Built in 1971 on what The Travel Channel was later to call the best beach in the world, the Half Moon Bay Hotel was for many years one of the finest destinations in the Caribbean, and very much the jewel in Antigua’s crown. The owners, Half Moon Bay Holdings Limited, added a 9 hole golf course in 1973 and before long names like Audrey Hepburn and Elton John graced the guest list.
But it wasn’t all plain sailing. In 1993 HMB Holdings ran into difficulties with their management company, a local outfit called Caribbean Hotel Management Services. When hurricane Luis devastated the property two years later it emerged that CHMS had failed to adequately insure the hotel, leaving the owners with a 108 acre wreck and some serious redevelopment costs.
Let’s leave that one there for a moment and introduce a Mr. R. Allen Stanford, Texan financier and self-proclaimed relative of Leland Stanford, the founder of Stanford university. The more you read about Allen Stanford the more you realise what a shrewd and somewhat slippery character he was – slippery enough for Stanford University to file a trademark infringement lawsuit against him and deny any and all relationship.
Stanford’s business love affair with the Caribbean began in the 1980s with a private bank based on Montserrat, but he was forced to abandon operations there after the Crown tightened up offshore banking regulations in an effort to discourage money laundering. Stanford moved to Antigua, and ran a successful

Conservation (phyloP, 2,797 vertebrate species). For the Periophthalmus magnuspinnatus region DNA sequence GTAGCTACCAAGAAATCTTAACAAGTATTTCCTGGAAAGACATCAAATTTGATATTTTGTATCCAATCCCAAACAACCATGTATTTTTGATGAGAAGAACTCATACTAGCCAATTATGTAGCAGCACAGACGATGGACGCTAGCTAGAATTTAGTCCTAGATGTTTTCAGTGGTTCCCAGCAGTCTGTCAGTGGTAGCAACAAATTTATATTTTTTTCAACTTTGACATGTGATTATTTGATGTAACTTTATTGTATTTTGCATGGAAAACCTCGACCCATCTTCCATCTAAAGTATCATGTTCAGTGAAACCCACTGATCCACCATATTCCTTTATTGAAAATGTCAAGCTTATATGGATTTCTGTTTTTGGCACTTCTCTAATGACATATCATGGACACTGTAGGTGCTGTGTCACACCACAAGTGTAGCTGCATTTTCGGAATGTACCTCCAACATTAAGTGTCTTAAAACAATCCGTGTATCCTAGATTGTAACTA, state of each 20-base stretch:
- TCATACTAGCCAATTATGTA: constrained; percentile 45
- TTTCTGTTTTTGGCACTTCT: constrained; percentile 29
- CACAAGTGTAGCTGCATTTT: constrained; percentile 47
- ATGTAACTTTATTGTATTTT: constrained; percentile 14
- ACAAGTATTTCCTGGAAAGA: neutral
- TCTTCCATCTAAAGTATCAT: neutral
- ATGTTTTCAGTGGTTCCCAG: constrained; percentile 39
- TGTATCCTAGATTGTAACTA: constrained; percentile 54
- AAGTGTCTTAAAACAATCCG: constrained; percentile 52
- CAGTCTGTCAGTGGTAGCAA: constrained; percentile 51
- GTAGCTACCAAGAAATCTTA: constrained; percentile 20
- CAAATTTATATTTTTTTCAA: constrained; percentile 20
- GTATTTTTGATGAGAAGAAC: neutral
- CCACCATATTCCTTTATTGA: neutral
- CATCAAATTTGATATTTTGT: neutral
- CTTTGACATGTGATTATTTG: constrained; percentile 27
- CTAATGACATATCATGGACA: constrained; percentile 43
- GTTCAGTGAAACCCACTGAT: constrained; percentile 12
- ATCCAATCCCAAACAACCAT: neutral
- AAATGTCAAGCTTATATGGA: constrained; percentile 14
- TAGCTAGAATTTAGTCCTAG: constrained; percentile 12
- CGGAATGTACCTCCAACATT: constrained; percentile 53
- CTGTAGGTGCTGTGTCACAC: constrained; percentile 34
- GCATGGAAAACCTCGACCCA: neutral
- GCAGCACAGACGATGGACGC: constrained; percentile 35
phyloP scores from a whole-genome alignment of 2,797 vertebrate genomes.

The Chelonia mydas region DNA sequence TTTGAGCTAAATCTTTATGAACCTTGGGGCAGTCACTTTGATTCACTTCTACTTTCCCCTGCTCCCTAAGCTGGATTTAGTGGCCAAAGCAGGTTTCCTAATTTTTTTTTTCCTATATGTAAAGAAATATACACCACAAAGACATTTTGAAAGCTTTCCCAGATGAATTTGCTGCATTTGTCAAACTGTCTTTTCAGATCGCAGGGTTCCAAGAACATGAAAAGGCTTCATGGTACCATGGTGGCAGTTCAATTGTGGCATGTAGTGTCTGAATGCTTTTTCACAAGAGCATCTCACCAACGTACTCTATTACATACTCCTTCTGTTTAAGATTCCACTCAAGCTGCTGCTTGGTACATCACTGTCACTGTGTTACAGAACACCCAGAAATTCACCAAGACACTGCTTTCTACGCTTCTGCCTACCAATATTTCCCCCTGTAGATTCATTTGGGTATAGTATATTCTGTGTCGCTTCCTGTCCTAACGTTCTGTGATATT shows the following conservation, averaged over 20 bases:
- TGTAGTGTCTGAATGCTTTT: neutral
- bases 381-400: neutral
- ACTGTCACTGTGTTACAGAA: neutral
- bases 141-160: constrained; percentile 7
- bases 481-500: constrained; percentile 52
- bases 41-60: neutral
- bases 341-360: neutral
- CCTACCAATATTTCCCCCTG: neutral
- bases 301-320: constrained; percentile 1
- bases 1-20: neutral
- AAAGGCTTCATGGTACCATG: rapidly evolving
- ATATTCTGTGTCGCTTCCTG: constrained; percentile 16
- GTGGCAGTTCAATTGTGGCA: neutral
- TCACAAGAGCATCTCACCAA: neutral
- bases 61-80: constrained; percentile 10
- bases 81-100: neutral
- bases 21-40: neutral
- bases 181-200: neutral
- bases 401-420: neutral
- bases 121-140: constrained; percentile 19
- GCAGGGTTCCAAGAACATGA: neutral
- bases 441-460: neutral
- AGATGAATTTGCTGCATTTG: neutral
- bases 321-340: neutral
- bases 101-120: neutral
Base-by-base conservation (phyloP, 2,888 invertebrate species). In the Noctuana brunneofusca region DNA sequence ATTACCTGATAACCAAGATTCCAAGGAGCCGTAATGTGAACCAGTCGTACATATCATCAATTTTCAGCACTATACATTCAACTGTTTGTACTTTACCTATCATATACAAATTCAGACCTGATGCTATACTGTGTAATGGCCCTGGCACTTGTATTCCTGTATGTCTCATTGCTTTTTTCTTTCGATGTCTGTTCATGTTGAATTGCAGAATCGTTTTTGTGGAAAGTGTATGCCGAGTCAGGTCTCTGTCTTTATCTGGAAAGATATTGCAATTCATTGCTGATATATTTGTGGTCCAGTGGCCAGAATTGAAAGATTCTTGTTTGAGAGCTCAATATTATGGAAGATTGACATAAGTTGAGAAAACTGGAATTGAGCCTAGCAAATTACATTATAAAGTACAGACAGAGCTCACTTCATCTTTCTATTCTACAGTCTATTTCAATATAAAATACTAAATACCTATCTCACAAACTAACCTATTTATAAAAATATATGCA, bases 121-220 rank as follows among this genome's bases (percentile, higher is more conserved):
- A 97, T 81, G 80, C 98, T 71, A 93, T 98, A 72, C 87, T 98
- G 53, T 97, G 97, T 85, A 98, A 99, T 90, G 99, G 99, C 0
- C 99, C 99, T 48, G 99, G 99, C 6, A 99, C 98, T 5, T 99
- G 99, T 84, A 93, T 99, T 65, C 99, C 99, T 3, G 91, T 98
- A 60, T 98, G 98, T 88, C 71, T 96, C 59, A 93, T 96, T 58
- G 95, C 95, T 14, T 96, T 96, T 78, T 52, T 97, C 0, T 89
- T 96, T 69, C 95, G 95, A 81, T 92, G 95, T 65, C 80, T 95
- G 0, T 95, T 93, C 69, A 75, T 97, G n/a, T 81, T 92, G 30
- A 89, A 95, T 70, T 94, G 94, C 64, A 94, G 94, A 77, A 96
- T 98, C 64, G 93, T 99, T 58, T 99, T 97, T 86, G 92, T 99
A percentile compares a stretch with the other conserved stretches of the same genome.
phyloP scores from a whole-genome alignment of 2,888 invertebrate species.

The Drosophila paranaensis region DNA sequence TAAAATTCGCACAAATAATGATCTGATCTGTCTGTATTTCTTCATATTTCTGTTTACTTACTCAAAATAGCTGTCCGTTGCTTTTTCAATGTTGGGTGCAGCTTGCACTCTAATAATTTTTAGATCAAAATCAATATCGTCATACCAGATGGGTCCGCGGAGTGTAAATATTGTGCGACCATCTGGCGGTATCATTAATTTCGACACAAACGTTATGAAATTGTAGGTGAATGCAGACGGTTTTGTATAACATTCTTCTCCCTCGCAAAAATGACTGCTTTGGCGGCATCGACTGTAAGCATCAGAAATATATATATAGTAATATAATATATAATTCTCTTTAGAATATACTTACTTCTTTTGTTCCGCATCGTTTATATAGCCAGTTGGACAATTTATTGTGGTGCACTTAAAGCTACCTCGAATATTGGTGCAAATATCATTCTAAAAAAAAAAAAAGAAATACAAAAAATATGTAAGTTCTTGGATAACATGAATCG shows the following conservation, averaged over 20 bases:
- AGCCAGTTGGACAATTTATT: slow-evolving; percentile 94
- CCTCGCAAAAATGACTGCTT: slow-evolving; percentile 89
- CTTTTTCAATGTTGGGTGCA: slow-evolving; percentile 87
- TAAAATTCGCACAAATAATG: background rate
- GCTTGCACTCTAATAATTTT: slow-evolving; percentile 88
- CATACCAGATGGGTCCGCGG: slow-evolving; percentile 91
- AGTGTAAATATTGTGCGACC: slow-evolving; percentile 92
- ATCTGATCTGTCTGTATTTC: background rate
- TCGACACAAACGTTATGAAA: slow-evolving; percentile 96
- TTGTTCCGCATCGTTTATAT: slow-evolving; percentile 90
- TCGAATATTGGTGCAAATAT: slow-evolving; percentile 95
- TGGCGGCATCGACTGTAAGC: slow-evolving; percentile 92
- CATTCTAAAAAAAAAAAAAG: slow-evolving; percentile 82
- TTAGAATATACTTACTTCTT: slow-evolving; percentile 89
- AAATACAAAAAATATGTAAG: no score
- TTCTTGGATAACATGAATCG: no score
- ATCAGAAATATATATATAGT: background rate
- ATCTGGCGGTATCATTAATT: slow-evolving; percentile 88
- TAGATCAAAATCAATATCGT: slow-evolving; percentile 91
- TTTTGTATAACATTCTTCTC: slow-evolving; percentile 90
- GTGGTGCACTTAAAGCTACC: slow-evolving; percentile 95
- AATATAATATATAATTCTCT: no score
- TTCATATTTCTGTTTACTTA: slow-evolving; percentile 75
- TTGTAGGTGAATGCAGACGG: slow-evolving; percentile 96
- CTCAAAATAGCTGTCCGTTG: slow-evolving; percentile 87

investment business Ponzi scheme, encouraging investors to part with their money by presenting hypothetical returns as historical data. At it’s peak, the Stanford Financial Group had over 21,000 investors and managed US$14 billion, making Stanford one of the richest American citizens with an estimated personal value of over US$2 billion.
So what does one do with all that money? Buy things. Starting with – naturally – a bank, an airline, a newspaper, a cricket stadium. How about your own sporting event? 2006 saw the inaugural round of the imaginatively titled Stanford Twenty20 series, culminating in a match between the England cricket team and Stanford’s own West Indies All Stars. A prize fund of £12.27 million – the highest ever offered in a single tournament – was scooped when Stanford’s team won by 10 wickets. But no matter how many private jets and island retreats you own, you’re not a proper Caribbean billionaire until you have …